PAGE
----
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Making a Complaint about Standing Orders being Ignored

0 votes

Recently there have been several cases where my Council's Standing Orders have been ignored and I am concerned that policies and procedures are not being properly followed by a small group of Councillors who include the Chairman and who form a majority on the Council.

I wrote to our Clerk (who is also the Proper Officer) who suggested I make a formal complaint under my Council's Complaints Procedure but my concern is that it appears that any investigation will be conducted BY the Council themselves and that the final point of the Procedure says "Excepting any statutory rights, the Council’s decision is final, there is no further appeals process".

I fear therefore, that my complaints will be "brushed under the carpet" and that by following this course of action, I will not then be able to take them any further?

My question to you is should I use the Council's Complaint Procedure or is there some other, more independent body to whom I can address my concerns?

Thank you in advance for any suggestions you may have.

asked by (150 points)

4 Answers

+1 vote
This situation is all too common and to be frank unless you have some Councillors to support you you’ll get nowhere

For a lot of Councils Standing Orders are advisory not compulsory unless of course they can be used against “ troublemakers”

In the last year or so I’ve seen Standing Orders, Financial Regulations, document retention policy, the Freedom of Information Act and Local Government Acts all ignored

Record the meetings so you have proof and consider contacting the Internal Auditor ?
answered by (4.9k points)
Thank you for that. But does the Internal Auditor have any "power"? I know the Monitoring Officer is a toothless beast but was hoping to learn that someone, somewhere had some kind of authority over the policies and prodcedures of Councils, especially in enforcing their own Standing Orders?
0 votes
Is there anything else you can do?  Well that depends on the circumstances and / or the SOs that you believe are being contravened and the standard of the SOs.

If you believe a SO is being contravened you should raise it as a point of order which must be heard and determined by the Chair.  Their opinion of the point of order is final but if you could show that a repeated pattern of discarding or ignoring what are believed to be valid points then it could merge into a code of conduct issue in relation to failing to treat others with respect, bullying, intimidation, conduct contrary to the duty to promote high standards, bringing office / council into disrepute etc, etc, etc.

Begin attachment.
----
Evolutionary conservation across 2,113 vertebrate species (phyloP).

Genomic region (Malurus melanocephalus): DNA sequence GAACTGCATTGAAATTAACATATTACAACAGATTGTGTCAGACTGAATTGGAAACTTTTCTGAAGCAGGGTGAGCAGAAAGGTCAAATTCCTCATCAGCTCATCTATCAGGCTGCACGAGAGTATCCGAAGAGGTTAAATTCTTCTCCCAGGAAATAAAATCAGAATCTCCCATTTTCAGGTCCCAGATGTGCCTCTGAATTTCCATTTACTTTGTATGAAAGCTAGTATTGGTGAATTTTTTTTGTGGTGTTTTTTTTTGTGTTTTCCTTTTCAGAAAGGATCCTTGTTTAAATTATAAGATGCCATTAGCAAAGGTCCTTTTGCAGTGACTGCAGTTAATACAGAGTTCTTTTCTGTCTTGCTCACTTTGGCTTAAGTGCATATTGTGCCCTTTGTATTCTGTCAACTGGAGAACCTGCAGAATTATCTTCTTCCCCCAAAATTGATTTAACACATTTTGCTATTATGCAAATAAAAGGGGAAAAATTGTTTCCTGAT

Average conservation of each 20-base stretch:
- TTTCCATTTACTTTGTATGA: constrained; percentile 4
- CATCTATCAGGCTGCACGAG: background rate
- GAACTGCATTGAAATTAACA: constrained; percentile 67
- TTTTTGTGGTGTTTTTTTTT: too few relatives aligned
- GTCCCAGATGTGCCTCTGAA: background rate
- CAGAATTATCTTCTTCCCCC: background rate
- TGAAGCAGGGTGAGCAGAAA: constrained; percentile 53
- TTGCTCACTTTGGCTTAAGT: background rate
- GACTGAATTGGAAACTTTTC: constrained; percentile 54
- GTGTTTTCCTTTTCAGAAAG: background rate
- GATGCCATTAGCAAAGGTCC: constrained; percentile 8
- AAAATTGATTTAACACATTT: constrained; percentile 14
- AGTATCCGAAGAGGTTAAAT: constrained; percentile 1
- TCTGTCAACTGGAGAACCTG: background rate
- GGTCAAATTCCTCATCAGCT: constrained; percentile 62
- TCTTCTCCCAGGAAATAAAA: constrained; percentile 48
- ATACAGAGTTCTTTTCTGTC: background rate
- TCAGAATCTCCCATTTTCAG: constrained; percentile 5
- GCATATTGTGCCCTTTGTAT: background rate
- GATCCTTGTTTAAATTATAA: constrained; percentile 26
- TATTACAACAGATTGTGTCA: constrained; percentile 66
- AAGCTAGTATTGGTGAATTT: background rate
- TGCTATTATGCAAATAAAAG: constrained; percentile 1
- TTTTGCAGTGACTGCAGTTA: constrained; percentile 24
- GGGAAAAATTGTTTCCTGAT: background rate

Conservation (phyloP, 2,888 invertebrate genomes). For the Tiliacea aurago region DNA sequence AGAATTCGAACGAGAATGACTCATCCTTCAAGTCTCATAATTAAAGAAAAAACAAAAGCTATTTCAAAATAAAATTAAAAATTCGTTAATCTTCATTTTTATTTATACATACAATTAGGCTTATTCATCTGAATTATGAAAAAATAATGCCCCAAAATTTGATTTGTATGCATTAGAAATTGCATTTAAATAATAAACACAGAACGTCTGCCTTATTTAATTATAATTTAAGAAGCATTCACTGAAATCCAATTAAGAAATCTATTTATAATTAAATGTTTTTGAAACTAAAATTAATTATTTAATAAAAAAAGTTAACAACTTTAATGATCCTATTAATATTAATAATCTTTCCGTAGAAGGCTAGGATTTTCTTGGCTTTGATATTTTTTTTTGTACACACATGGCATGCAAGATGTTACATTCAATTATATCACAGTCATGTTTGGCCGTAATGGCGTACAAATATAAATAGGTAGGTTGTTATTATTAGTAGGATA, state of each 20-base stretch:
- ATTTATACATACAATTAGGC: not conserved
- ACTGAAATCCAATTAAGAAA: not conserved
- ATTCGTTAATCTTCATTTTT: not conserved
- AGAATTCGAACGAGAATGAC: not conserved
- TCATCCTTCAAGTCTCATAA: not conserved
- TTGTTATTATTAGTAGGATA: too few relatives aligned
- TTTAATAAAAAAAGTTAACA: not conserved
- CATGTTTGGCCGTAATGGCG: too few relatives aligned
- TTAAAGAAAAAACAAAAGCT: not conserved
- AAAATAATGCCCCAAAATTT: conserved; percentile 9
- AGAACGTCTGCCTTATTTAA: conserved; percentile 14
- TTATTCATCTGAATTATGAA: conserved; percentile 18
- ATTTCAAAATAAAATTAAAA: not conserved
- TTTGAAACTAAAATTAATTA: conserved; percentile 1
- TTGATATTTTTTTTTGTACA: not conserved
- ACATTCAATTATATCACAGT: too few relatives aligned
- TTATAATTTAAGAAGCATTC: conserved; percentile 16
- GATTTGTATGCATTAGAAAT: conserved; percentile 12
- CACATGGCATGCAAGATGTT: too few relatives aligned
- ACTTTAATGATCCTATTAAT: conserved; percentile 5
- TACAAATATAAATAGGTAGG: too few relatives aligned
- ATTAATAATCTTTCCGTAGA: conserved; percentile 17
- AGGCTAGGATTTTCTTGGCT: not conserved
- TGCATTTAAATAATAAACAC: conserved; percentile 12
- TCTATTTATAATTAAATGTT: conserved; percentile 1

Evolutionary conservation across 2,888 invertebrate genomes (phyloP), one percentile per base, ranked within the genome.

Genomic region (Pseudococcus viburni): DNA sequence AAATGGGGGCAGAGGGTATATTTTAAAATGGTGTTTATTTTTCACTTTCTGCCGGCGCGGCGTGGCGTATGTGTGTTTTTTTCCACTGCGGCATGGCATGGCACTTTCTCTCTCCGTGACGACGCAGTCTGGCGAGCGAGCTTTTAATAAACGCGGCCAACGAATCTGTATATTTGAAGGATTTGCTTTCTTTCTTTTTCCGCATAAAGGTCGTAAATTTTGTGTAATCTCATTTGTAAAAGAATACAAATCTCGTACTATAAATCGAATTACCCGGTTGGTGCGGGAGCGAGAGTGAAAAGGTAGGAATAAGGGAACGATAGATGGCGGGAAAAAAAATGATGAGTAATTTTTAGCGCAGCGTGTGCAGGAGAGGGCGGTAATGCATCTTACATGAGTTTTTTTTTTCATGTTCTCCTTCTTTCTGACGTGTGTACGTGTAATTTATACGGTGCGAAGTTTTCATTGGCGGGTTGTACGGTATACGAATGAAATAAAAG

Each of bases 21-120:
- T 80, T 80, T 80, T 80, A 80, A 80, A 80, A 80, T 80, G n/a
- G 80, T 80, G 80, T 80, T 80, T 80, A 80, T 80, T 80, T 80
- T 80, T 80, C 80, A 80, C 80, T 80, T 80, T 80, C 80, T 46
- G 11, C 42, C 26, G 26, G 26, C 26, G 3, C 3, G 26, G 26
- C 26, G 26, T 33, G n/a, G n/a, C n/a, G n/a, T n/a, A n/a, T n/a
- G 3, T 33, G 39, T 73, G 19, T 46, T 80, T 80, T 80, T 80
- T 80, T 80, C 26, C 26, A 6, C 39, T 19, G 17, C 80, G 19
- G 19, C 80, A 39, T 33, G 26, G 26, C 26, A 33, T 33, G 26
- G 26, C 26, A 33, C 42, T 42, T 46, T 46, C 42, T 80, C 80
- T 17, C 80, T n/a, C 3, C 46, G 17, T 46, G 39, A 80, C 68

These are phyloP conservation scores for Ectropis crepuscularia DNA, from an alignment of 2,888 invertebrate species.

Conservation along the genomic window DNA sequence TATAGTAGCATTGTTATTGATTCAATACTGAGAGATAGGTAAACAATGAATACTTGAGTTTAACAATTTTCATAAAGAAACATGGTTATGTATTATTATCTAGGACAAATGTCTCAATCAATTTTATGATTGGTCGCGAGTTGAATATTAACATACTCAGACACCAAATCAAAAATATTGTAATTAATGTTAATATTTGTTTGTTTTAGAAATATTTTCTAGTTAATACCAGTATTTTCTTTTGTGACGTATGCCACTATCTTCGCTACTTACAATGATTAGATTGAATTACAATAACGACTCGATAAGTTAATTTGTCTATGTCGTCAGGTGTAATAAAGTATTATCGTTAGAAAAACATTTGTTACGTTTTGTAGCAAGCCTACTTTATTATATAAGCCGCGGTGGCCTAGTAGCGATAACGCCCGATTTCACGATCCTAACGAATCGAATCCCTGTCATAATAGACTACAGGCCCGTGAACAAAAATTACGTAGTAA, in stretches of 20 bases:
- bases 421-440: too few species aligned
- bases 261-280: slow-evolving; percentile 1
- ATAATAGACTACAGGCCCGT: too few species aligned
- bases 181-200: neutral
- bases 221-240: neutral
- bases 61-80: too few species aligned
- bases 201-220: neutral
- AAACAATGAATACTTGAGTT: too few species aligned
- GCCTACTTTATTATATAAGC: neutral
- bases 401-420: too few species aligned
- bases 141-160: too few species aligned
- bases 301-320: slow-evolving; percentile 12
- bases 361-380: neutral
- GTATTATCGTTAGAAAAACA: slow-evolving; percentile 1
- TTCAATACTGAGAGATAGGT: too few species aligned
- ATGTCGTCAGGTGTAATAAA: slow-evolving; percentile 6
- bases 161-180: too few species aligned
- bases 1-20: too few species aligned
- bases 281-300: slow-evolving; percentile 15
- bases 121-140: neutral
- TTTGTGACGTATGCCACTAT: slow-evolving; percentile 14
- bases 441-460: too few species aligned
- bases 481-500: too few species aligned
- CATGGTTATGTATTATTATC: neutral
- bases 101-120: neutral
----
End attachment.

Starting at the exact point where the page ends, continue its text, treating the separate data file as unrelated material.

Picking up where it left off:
Code of conduct and Monitoring officer authority are pretty meaningless anyway and probably a waste of time.  Probably the best course of action is to have your say, make your feelings known and get them on the record.
answered by (6.3k points)
Thank you. I was aware that the MO had no real authority but was hoping to learn that there was some way of ensuring Councils foillow their own Standing Orders? I guess not....
It's interesting that you mention the council's scrutiny of complaints about the council.
This 'could' fall foul of the "...has participated in the scrutiny of a matter on which the person has previously made a decision..." element of the code of conduct - but again, all that might provide is a route to MO code of conduct complaint which is time consuming and generally a bit pointless, even if the finding is favourable.

All you can practically do is raise your point of order, say your piece, get it on the minuted record and call for a named vote.  Then set about raising the profile of what you consider to be errant behaviour of Cllrs amongst the electorate in the hope that the next election will see the perpetrators held to account by electorate.

So many apparent examples of poorly performing councils (and staff)....
0 votes
Refer the issue to the External Auditor, not an internal auditor (who may another local Clerk who could be pally with your Clerk).  Ask for it to be an agenda item at a meeting and also provide details as one of the agenda support papers.
answered by (24.6k points)
Thank you, but does the External Augitor actually have any kind of authority? It would be pointless to have the matter put on an agenda with any amount of supporting documents as the group abusing the Standing Orders have the majority on the Council so nothing would happen anyway?
Battling Newbie, Battling oldie here . Welcome to my world.
The External Auditor cannot force the Council to comply but can publish an issues report with details of the breaches and what it wants to be done to resolve them - the report can be placed in the Public Domain and parish Electors could be made aware.  If the issues remain the EA can highlight them in subsequent reports.
What is the difference between an issues reports and a public interest statement?   The problem is that the main government "guiding principle".  is that  once elected Councillors should be allowed to "get on with it" with minimum intervention.  And that includes any critique from electors.    Such a scenario can lead to abuse. In the case of auditors their reports provide what is called limited assurance  a truly accurate statement .
0 votes
Very often policies and procedures are cut and pasted. Some councillors are notorious for not properly reading the documentation and then wonder why they find themselves not sticking to the policies which quite often contradict each other.

My suggestion is that you put your “complaint” in a pleasant letter / email to the chair as the first step.
answered by (5.5k points)

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